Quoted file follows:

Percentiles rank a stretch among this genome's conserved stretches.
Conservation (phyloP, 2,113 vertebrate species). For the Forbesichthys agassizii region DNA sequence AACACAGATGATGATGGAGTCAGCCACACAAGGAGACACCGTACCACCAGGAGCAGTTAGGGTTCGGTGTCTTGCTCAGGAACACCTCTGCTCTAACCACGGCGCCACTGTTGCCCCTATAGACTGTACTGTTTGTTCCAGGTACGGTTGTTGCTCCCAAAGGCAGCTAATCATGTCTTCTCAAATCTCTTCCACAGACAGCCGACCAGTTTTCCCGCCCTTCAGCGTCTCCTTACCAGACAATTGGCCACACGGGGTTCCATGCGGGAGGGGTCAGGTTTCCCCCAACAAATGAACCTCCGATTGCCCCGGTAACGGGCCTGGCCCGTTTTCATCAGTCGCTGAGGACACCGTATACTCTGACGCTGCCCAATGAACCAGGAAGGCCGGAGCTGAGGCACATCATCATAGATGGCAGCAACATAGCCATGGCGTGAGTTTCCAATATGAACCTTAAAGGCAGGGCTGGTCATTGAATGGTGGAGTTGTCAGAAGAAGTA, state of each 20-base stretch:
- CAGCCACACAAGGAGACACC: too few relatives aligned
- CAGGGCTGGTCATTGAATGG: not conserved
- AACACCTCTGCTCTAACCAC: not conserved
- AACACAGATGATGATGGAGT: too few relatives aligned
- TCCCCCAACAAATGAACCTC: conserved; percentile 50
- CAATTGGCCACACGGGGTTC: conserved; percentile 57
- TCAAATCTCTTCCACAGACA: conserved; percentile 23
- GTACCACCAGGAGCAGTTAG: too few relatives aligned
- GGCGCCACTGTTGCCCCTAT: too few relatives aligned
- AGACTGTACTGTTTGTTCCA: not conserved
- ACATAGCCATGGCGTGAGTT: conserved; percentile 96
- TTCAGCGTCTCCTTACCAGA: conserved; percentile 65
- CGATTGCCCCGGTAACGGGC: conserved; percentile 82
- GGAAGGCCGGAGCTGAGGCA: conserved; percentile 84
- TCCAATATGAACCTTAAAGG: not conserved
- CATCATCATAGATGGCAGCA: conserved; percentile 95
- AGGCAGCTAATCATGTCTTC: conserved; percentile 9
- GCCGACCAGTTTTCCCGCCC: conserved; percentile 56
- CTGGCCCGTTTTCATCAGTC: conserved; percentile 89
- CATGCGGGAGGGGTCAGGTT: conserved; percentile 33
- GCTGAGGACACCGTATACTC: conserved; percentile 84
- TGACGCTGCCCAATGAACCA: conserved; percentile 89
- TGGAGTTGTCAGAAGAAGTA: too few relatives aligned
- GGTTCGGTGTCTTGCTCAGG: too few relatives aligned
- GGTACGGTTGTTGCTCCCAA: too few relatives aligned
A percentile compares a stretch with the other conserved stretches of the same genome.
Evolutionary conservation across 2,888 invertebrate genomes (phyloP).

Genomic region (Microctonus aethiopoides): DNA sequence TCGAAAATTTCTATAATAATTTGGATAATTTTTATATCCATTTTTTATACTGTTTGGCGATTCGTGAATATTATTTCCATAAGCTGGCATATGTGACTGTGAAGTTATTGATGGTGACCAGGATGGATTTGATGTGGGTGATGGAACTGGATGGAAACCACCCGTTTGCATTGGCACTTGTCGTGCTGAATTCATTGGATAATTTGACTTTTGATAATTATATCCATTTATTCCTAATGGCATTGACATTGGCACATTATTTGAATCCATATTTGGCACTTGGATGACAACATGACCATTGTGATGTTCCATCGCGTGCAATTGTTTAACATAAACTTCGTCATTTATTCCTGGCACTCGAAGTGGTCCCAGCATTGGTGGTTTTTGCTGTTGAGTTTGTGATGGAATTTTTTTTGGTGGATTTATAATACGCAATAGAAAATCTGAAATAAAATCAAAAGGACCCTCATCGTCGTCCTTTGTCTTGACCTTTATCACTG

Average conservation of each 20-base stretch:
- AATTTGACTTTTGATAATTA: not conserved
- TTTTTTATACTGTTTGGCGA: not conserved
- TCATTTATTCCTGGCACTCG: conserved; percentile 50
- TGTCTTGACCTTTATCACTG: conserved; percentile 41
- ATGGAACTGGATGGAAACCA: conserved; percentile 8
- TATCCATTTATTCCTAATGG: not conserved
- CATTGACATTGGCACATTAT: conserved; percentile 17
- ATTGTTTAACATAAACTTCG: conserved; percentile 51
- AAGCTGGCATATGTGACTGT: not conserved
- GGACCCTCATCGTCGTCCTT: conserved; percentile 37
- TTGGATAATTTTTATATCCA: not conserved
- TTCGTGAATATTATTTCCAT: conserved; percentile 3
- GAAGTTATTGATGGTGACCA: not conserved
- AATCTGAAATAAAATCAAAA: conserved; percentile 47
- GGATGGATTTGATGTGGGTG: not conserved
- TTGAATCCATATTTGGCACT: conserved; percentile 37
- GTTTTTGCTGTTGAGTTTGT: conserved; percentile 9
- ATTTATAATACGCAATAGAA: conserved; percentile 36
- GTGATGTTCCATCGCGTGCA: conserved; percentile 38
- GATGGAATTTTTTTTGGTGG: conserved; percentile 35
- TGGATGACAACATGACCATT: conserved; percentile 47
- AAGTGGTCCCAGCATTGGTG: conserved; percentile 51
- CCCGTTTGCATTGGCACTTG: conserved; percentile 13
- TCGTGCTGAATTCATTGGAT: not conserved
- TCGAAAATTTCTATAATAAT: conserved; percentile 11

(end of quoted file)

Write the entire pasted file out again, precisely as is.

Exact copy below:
Percentiles rank a stretch among this genome's conserved stretches.
Conservation (phyloP, 2,113 vertebrate species). For the Forbesichthys agassizii region DNA sequence AACACAGATGATGATGGAGTCAGCCACACAAGGAGACACCGTACCACCAGGAGCAGTTAGGGTTCGGTGTCTTGCTCAGGAACACCTCTGCTCTAACCACGGCGCCACTGTTGCCCCTATAGACTGTACTGTTTGTTCCAGGTACGGTTGTTGCTCCCAAAGGCAGCTAATCATGTCTTCTCAAATCTCTTCCACAGACAGCCGACCAGTTTTCCCGCCCTTCAGCGTCTCCTTACCAGACAATTGGCCACACGGGGTTCCATGCGGGAGGGGTCAGGTTTCCCCCAACAAATGAACCTCCGATTGCCCCGGTAACGGGCCTGGCCCGTTTTCATCAGTCGCTGAGGACACCGTATACTCTGACGCTGCCCAATGAACCAGGAAGGCCGGAGCTGAGGCACATCATCATAGATGGCAGCAACATAGCCATGGCGTGAGTTTCCAATATGAACCTTAAAGGCAGGGCTGGTCATTGAATGGTGGAGTTGTCAGAAGAAGTA, state of each 20-base stretch:
- CAGCCACACAAGGAGACACC: too few relatives aligned
- CAGGGCTGGTCATTGAATGG: not conserved
- AACACCTCTGCTCTAACCAC: not conserved
- AACACAGATGATGATGGAGT: too few relatives aligned
- TCCCCCAACAAATGAACCTC: conserved; percentile 50
- CAATTGGCCACACGGGGTTC: conserved; percentile 57
- TCAAATCTCTTCCACAGACA: conserved; percentile 23
- GTACCACCAGGAGCAGTTAG: too few relatives aligned
- GGCGCCACTGTTGCCCCTAT: too few relatives aligned
- AGACTGTACTGTTTGTTCCA: not conserved
- ACATAGCCATGGCGTGAGTT: conserved; percentile 96
- TTCAGCGTCTCCTTACCAGA: conserved; percentile 65
- CGATTGCCCCGGTAACGGGC: conserved; percentile 82
- GGAAGGCCGGAGCTGAGGCA: conserved; percentile 84
- TCCAATATGAACCTTAAAGG: not conserved
- CATCATCATAGATGGCAGCA: conserved; percentile 95
- AGGCAGCTAATCATGTCTTC: conserved; percentile 9
- GCCGACCAGTTTTCCCGCCC: conserved; percentile 56
- CTGGCCCGTTTTCATCAGTC: conserved; percentile 89
- CATGCGGGAGGGGTCAGGTT: conserved; percentile 33
- GCTGAGGACACCGTATACTC: conserved; percentile 84
- TGACGCTGCCCAATGAACCA: conserved; percentile 89
- TGGAGTTGTCAGAAGAAGTA: too few relatives aligned
- GGTTCGGTGTCTTGCTCAGG: too few relatives aligned
- GGTACGGTTGTTGCTCCCAA: too few relatives aligned
A percentile compares a stretch with the other conserved stretches of the same genome.
Evolutionary conservation across 2,888 invertebrate genomes (phyloP).

Genomic region (Microctonus aethiopoides): DNA sequence TCGAAAATTTCTATAATAATTTGGATAATTTTTATATCCATTTTTTATACTGTTTGGCGATTCGTGAATATTATTTCCATAAGCTGGCATATGTGACTGTGAAGTTATTGATGGTGACCAGGATGGATTTGATGTGGGTGATGGAACTGGATGGAAACCACCCGTTTGCATTGGCACTTGTCGTGCTGAATTCATTGGATAATTTGACTTTTGATAATTATATCCATTTATTCCTAATGGCATTGACATTGGCACATTATTTGAATCCATATTTGGCACTTGGATGACAACATGACCATTGTGATGTTCCATCGCGTGCAATTGTTTAACATAAACTTCGTCATTTATTCCTGGCACTCGAAGTGGTCCCAGCATTGGTGGTTTTTGCTGTTGAGTTTGTGATGGAATTTTTTTTGGTGGATTTATAATACGCAATAGAAAATCTGAAATAAAATCAAAAGGACCCTCATCGTCGTCCTTTGTCTTGACCTTTATCACTG

Average conservation of each 20-base stretch:
- AATTTGACTTTTGATAATTA: not conserved
- TTTTTTATACTGTTTGGCGA: not conserved
- TCATTTATTCCTGGCACTCG: conserved; percentile 50
- TGTCTTGACCTTTATCACTG: conserved; percentile 41
- ATGGAACTGGATGGAAACCA: conserved; percentile 8
- TATCCATTTATTCCTAATGG: not conserved
- CATTGACATTGGCACATTAT: conserved; percentile 17
- ATTGTTTAACATAAACTTCG: conserved; percentile 51
- AAGCTGGCATATGTGACTGT: not conserved
- GGACCCTCATCGTCGTCCTT: conserved; percentile 37
- TTGGATAATTTTTATATCCA: not conserved
- TTCGTGAATATTATTTCCAT: conserved; percentile 3
- GAAGTTATTGATGGTGACCA: not conserved
- AATCTGAAATAAAATCAAAA: conserved; percentile 47
- GGATGGATTTGATGTGGGTG: not conserved
- TTGAATCCATATTTGGCACT: conserved; percentile 37
- GTTTTTGCTGTTGAGTTTGT: conserved; percentile 9
- ATTTATAATACGCAATAGAA: conserved; percentile 36
- GTGATGTTCCATCGCGTGCA: conserved; percentile 38
- GATGGAATTTTTTTTGGTGG: conserved; percentile 35
- TGGATGACAACATGACCATT: conserved; percentile 47
- AAGTGGTCCCAGCATTGGTG: conserved; percentile 51
- CCCGTTTGCATTGGCACTTG: conserved; percentile 13
- TCGTGCTGAATTCATTGGAT: not conserved
- TCGAAAATTTCTATAATAAT: conserved; percentile 11